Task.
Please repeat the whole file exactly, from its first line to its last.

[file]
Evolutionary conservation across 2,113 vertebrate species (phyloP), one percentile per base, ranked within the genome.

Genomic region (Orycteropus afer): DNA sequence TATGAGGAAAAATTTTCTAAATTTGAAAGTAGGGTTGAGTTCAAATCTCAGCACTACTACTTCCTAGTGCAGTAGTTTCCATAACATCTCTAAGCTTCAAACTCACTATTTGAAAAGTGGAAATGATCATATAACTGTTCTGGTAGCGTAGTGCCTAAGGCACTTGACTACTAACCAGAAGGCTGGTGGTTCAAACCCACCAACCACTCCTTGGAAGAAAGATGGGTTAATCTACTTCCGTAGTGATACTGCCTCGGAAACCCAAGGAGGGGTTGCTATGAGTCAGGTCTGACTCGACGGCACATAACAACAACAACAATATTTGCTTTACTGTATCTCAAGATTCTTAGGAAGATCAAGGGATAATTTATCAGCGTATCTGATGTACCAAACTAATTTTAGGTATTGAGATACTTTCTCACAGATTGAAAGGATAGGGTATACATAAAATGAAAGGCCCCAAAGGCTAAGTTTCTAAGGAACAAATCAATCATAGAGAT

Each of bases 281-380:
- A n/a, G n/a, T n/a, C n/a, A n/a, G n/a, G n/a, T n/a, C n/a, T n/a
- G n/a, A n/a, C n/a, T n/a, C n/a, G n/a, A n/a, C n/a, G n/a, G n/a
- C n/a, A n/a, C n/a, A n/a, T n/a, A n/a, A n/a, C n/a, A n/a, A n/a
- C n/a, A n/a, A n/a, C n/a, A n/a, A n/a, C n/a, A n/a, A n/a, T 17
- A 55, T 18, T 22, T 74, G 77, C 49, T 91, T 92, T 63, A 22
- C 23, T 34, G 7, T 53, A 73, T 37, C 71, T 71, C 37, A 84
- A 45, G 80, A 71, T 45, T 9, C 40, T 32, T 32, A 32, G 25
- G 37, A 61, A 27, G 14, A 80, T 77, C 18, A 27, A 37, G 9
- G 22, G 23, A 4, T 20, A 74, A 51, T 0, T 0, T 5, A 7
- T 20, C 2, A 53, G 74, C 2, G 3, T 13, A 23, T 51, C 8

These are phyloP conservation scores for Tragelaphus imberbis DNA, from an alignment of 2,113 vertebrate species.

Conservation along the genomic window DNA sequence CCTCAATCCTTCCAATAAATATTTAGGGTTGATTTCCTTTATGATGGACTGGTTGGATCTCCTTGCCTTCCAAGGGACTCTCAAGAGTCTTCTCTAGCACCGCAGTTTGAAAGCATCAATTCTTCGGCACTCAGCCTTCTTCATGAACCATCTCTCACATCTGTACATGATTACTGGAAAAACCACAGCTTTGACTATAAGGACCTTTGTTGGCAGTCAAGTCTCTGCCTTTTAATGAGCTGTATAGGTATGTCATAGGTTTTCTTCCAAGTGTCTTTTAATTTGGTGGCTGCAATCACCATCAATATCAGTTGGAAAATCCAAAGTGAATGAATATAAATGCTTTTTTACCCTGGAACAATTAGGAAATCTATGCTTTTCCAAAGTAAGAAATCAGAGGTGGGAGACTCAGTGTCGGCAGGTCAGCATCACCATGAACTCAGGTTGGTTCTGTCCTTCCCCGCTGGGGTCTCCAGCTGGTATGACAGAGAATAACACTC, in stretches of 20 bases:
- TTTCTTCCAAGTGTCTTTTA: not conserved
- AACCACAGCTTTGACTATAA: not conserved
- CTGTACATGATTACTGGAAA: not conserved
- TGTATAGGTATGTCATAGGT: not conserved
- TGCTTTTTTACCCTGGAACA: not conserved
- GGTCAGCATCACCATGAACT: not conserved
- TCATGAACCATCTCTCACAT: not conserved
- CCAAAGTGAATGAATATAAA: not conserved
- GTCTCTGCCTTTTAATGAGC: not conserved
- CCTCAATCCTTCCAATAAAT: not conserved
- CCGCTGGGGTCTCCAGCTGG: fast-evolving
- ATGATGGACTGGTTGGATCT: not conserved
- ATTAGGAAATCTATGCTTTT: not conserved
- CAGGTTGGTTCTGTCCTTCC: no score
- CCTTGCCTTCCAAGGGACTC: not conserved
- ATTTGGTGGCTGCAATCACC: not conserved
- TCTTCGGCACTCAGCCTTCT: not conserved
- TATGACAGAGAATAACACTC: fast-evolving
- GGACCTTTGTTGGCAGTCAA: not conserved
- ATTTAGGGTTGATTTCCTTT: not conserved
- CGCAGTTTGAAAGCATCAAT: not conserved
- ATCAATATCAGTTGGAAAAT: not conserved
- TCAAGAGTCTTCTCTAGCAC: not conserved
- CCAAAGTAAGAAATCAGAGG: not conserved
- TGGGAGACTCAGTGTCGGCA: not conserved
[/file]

Evolutionary conservation across 2,113 vertebrate species (phyloP), one percentile per base, ranked within the genome.

Genomic region (Orycteropus afer): DNA sequence TATGAGGAAAAATTTTCTAAATTTGAAAGTAGGGTTGAGTTCAAATCTCAGCACTACTACTTCCTAGTGCAGTAGTTTCCATAACATCTCTAAGCTTCAAACTCACTATTTGAAAAGTGGAAATGATCATATAACTGTTCTGGTAGCGTAGTGCCTAAGGCACTTGACTACTAACCAGAAGGCTGGTGGTTCAAACCCACCAACCACTCCTTGGAAGAAAGATGGGTTAATCTACTTCCGTAGTGATACTGCCTCGGAAACCCAAGGAGGGGTTGCTATGAGTCAGGTCTGACTCGACGGCACATAACAACAACAACAATATTTGCTTTACTGTATCTCAAGATTCTTAGGAAGATCAAGGGATAATTTATCAGCGTATCTGATGTACCAAACTAATTTTAGGTATTGAGATACTTTCTCACAGATTGAAAGGATAGGGTATACATAAAATGAAAGGCCCCAAAGGCTAAGTTTCTAAGGAACAAATCAATCATAGAGAT

Each of bases 281-380:
- A n/a, G n/a, T n/a, C n/a, A n/a, G n/a, G n/a, T n/a, C n/a, T n/a
- G n/a, A n/a, C n/a, T n/a, C n/a, G n/a, A n/a, C n/a, G n/a, G n/a
- C n/a, A n/a, C n/a, A n/a, T n/a, A n/a, A n/a, C n/a, A n/a, A n/a
- C n/a, A n/a, A n/a, C n/a, A n/a, A n/a, C n/a, A n/a, A n/a, T 17
- A 55, T 18, T 22, T 74, G 77, C 49, T 91, T 92, T 63, A 22
- C 23, T 34, G 7, T 53, A 73, T 37, C 71, T 71, C 37, A 84
- A 45, G 80, A 71, T 45, T 9, C 40, T 32, T 32, A 32, G 25
- G 37, A 61, A 27, G 14, A 80, T 77, C 18, A 27, A 37, G 9
- G 22, G 23, A 4, T 20, A 74, A 51, T 0, T 0, T 5, A 7
- T 20, C 2, A 53, G 74, C 2, G 3, T 13, A 23, T 51, C 8

These are phyloP conservation scores for Tragelaphus imberbis DNA, from an alignment of 2,113 vertebrate species.

Conservation along the genomic window DNA sequence CCTCAATCCTTCCAATAAATATTTAGGGTTGATTTCCTTTATGATGGACTGGTTGGATCTCCTTGCCTTCCAAGGGACTCTCAAGAGTCTTCTCTAGCACCGCAGTTTGAAAGCATCAATTCTTCGGCACTCAGCCTTCTTCATGAACCATCTCTCACATCTGTACATGATTACTGGAAAAACCACAGCTTTGACTATAAGGACCTTTGTTGGCAGTCAAGTCTCTGCCTTTTAATGAGCTGTATAGGTATGTCATAGGTTTTCTTCCAAGTGTCTTTTAATTTGGTGGCTGCAATCACCATCAATATCAGTTGGAAAATCCAAAGTGAATGAATATAAATGCTTTTTTACCCTGGAACAATTAGGAAATCTATGCTTTTCCAAAGTAAGAAATCAGAGGTGGGAGACTCAGTGTCGGCAGGTCAGCATCACCATGAACTCAGGTTGGTTCTGTCCTTCCCCGCTGGGGTCTCCAGCTGGTATGACAGAGAATAACACTC, in stretches of 20 bases:
- TTTCTTCCAAGTGTCTTTTA: not conserved
- AACCACAGCTTTGACTATAA: not conserved
- CTGTACATGATTACTGGAAA: not conserved
- TGTATAGGTATGTCATAGGT: not conserved
- TGCTTTTTTACCCTGGAACA: not conserved
- GGTCAGCATCACCATGAACT: not conserved
- TCATGAACCATCTCTCACAT: not conserved
- CCAAAGTGAATGAATATAAA: not conserved
- GTCTCTGCCTTTTAATGAGC: not conserved
- CCTCAATCCTTCCAATAAAT: not conserved
- CCGCTGGGGTCTCCAGCTGG: fast-evolving
- ATGATGGACTGGTTGGATCT: not conserved
- ATTAGGAAATCTATGCTTTT: not conserved
- CAGGTTGGTTCTGTCCTTCC: no score
- CCTTGCCTTCCAAGGGACTC: not conserved
- ATTTGGTGGCTGCAATCACC: not conserved
- TCTTCGGCACTCAGCCTTCT: not conserved
- TATGACAGAGAATAACACTC: fast-evolving
- GGACCTTTGTTGGCAGTCAA: not conserved
- ATTTAGGGTTGATTTCCTTT: not conserved
- CGCAGTTTGAAAGCATCAAT: not conserved
- ATCAATATCAGTTGGAAAAT: not conserved
- TCAAGAGTCTTCTCTAGCAC: not conserved
- CCAAAGTAAGAAATCAGAGG: not conserved
- TGGGAGACTCAGTGTCGGCA: not conserved